- Combined ketamine with rapamycin therapy may also lead to prolonged antidepressant effects. Rapamycin (mTOR) is a protein that serves as a core component of a protein called kinase that regulates cell growth, proliferation, motility, and survival.
- The transforming growth factor (TGF)-β1, a protein that performs many cellular functions, likely plays a role in antidepressant effects of (R)-ketamine and could be a novel therapeutic target for depression.
- Finally, ketamine might also influence the brain–gut–microbiota axis, a bidirectional link between the central nervous system (CNS) and the enteric nervous system (ENS) of the body. It involves direct and indirect pathways between cognitive and emotional centers in the brain with peripheral intestinal functions.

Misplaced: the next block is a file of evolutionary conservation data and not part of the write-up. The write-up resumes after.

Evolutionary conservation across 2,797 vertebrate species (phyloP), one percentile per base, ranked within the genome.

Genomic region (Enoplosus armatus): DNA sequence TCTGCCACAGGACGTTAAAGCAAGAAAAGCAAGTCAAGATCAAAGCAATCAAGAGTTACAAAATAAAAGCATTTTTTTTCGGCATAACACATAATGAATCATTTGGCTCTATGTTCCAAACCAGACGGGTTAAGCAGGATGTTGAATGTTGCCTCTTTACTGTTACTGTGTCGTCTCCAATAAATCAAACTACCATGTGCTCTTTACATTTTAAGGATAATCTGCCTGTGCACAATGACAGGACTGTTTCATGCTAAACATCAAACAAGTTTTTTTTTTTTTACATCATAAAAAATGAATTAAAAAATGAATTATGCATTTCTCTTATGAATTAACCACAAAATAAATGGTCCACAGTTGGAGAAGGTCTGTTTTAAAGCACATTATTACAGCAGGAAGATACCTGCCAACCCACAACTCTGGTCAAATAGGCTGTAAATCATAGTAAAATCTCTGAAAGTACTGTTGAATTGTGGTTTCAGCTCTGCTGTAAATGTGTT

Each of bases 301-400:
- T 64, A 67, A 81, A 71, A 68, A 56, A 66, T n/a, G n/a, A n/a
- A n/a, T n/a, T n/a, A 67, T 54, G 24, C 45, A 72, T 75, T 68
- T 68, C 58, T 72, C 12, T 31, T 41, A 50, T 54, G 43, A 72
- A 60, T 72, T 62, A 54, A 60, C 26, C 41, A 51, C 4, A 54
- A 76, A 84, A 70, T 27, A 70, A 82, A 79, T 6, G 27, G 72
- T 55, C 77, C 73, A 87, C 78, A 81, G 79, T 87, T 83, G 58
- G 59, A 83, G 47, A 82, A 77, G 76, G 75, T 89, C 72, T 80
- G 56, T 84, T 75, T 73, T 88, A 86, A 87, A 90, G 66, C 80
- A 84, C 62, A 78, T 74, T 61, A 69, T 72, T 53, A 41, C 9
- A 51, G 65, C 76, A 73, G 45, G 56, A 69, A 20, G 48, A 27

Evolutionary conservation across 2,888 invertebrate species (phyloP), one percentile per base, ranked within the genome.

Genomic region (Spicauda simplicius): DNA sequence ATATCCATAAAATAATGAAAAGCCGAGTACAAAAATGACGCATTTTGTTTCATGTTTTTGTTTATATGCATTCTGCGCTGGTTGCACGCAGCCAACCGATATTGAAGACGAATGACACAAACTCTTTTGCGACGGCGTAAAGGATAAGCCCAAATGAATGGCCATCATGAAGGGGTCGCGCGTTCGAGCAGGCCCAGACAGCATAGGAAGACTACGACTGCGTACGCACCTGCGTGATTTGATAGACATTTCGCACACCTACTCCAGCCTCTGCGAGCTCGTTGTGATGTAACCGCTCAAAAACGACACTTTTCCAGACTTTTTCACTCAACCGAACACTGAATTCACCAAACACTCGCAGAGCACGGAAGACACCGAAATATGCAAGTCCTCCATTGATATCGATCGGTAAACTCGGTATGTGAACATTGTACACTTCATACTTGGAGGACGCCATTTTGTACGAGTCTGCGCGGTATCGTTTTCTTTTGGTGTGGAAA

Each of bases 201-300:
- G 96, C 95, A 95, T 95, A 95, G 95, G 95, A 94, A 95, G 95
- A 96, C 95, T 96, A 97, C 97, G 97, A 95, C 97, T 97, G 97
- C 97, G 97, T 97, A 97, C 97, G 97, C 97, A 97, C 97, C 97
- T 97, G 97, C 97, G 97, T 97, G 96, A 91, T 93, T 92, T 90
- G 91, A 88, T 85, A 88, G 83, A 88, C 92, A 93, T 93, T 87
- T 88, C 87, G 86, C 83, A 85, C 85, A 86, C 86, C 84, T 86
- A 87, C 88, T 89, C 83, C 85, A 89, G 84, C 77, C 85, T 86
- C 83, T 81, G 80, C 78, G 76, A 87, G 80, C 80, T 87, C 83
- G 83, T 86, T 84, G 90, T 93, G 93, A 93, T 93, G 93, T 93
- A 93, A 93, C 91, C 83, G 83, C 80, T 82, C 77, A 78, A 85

More on Ketamine Therapy
Over the past 20 years and in dozens of studies, ketamine has been shown to produce remarkably fast antidepressant effects. As a result, it has become a life-changing treatment for many suffering from treatment-resistant depression, MDD, PTSD and suicidal ideation.
More on Ketamine Research and Resources
Since the early part of this century, there have been mounds of research performed about the efficacy of ketamine. Here, you can access some of the most definitive pieces of ketamine research and resources. Educate yourself, get the facts.